Finding your next job can have different “looks” and can consume different amounts of time depending on the urgency of your search and your circumstances. Here are some suggestions to help you in your search.
Build a good Resume
There are many opinions on what constitutes a good resume; here are some general points.
- Accurate chronology of employment (dates, locations, position titles, etc)
- Easy to read (perhaps use bullet points)
- Lists accomplishments and detail the financial and/or business impact
- Have correct grammar, punctuation and tense (written in 1st person)
- Address the job you are applying for
Try to connect
Technology allows candidates a variety of resources to connect with companies and their hiring staff. . It doesn’t hurt to email or call the recruiter or hiring manager and let them know you are interested in a specific position.
Know Your Resume
It isn’t uncommon for a candidate to be unfamiliar with the details on their resume. As a result, when a recruiter or hiring manager asks a question from the resume, the candidate is unable to provide a direct answer and can hurt your interview. The easiest way to “know” your resume is to create it and maintain it yourself. In addition, be certain that the details included in your resume are activities and actions that you are/were directly responsible for.
Take the time
Starting your job search can take time and if you take time to start it correctly, the chances of you finding your next position sooner, rather than later, increases significantly. Take the time to update and review your resume and your LinkedIn profile, post your resume on different job boards, connect with some recruiters, join a few LinkedIn groups that are in the industry you are trying to work in. Take the time to set up job alerts on job boards and the companies you have an interest in working for.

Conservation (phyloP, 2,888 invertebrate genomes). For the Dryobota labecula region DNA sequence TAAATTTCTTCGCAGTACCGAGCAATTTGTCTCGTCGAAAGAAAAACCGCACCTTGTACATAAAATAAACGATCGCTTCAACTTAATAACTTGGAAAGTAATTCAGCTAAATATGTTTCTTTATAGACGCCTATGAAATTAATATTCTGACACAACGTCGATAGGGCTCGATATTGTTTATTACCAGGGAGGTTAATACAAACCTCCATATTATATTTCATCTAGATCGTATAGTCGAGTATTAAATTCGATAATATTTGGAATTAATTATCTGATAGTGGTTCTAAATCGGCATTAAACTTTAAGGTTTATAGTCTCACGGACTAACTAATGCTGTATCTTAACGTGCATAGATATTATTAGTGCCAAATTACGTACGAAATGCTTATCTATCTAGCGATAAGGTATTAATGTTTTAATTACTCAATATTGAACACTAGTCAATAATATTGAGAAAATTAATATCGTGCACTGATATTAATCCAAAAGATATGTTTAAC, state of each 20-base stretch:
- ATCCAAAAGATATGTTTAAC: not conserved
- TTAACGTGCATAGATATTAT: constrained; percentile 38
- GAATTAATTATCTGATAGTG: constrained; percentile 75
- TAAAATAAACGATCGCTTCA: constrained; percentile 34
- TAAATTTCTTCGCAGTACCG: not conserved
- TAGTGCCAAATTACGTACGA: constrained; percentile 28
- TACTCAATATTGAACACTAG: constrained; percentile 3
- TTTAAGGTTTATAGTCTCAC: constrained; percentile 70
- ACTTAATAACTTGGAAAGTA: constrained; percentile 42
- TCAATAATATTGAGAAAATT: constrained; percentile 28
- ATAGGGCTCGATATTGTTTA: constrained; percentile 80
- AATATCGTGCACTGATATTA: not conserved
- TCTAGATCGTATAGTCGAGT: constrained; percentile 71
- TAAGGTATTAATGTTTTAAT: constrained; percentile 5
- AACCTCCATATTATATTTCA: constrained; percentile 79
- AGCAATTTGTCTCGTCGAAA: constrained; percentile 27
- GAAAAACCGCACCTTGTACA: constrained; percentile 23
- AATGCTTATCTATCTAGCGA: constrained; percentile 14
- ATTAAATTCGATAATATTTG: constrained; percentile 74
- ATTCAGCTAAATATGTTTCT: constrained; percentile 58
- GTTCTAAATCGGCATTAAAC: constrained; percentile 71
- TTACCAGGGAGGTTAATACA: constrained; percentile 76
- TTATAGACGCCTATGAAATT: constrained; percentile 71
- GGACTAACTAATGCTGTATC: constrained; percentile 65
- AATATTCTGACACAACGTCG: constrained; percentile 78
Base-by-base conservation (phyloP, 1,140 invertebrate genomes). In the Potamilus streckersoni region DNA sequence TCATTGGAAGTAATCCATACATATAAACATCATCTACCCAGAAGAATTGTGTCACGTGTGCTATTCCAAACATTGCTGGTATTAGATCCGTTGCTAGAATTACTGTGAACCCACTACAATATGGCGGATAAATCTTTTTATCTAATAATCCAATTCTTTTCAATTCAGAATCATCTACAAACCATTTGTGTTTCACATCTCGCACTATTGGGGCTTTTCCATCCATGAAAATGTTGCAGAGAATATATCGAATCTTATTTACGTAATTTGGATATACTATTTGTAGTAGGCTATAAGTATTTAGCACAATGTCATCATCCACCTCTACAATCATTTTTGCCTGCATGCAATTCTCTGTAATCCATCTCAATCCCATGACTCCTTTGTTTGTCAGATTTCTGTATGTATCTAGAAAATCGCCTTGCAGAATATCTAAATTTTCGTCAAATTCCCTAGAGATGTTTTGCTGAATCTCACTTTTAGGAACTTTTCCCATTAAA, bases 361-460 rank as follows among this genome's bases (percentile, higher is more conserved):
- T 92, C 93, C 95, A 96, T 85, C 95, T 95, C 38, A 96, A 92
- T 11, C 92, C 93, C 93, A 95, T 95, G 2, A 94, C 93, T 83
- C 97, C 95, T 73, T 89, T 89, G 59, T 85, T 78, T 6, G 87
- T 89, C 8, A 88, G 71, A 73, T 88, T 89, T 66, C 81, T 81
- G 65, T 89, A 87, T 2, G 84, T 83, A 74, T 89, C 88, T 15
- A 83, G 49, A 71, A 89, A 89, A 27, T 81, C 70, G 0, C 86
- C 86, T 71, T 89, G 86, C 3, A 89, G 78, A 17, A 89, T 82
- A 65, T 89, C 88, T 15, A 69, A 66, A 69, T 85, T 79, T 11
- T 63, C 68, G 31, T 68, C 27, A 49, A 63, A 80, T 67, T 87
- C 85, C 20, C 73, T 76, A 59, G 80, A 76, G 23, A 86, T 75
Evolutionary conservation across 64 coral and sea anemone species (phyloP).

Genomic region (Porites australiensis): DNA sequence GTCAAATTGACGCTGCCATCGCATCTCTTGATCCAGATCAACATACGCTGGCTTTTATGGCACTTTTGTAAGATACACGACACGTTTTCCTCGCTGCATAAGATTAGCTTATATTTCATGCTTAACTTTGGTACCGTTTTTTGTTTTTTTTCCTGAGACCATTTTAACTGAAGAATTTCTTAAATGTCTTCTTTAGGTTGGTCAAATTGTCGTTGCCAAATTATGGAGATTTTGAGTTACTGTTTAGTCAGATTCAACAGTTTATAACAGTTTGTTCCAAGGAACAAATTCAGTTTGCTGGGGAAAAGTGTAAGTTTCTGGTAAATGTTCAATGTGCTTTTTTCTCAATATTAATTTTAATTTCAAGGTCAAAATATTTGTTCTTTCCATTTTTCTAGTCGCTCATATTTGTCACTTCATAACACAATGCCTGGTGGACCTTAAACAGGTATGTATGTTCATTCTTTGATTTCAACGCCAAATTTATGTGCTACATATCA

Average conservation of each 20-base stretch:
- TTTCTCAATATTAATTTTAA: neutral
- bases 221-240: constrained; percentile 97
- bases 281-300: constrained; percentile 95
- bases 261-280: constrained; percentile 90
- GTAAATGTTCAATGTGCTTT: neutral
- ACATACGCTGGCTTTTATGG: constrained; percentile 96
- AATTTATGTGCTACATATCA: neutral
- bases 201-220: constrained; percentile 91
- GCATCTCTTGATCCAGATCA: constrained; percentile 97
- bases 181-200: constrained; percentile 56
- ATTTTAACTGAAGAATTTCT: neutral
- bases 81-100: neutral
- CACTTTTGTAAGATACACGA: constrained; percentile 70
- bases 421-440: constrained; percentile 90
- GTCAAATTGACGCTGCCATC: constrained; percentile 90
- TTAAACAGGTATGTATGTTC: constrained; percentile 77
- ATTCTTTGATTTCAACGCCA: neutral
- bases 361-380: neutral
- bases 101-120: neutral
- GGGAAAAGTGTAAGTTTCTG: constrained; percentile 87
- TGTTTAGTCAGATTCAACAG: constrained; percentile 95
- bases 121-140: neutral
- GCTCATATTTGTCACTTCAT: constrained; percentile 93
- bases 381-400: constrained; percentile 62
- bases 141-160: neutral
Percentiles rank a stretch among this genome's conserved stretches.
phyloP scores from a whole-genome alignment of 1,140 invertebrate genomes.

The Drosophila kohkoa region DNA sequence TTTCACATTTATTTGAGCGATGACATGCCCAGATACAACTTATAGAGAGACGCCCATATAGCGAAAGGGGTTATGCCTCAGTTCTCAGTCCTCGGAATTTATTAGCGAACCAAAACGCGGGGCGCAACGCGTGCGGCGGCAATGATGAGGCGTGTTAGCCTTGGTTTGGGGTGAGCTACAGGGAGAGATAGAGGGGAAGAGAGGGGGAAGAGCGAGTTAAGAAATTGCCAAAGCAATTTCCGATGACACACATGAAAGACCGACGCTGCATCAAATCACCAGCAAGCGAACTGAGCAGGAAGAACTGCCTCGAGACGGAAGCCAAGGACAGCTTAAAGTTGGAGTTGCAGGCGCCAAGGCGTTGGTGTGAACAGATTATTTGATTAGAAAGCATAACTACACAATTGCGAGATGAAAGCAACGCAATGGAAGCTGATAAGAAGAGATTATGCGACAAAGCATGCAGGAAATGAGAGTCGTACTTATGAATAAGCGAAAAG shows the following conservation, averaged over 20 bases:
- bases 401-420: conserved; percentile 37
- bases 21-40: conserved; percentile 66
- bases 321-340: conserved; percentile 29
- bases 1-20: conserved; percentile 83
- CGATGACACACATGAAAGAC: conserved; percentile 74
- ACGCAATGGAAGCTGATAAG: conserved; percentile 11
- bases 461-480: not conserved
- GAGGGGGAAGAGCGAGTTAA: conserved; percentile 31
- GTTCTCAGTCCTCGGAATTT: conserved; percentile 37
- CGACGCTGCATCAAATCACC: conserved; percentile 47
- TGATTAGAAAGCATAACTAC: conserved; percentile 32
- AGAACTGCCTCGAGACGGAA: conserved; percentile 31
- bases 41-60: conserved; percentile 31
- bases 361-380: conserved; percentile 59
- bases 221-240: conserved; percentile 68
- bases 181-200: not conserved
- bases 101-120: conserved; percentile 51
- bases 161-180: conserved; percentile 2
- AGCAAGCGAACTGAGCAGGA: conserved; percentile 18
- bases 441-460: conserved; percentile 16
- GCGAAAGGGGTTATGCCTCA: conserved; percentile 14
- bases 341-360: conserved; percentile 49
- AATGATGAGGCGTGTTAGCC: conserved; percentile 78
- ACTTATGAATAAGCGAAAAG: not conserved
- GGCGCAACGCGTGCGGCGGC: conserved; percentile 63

Make the Time
Searching for a new position is a process and can involve a significant amount of time. It is important to make time to manage your job search by responding to alert notifications, searching for open jobs and applying, and following up on previous communications and applications.
It is also important to make the time to multiply your research as you go through the process. As you search companies, position titles, and respond to emails you will learn about different places to search for jobs and companies you haven’t applied to; incorporating these into your search will multiply your resources.
You will also need to make time to modify your search. Perhaps you came across alternate job titles or companies you haven’t contacted so you will need to make changes to your search in order to optimize it as move through the process.
An active job search can already be a daunting task without adding additional administrative components, but tracking the positions you apply to and the people you speak with is a great way to stay organized and helps to optimize your time and search. Just remember to keep your tracking simple and easy to manage.
Use Your Tools
There are many tools you can use for your job search make an effort to use the resources you already know and research new ones. Below are some tools to get started with.
- Vertex Talent Solutions
- Dice.com (technical)
- Twitter (you can follow companies)
- Facebook (many companies post jobs on Facebook)
- LinkedIn Groups
- Industry Groups
- Professional Groups
If you have any suggestions to add to the list, please let us know at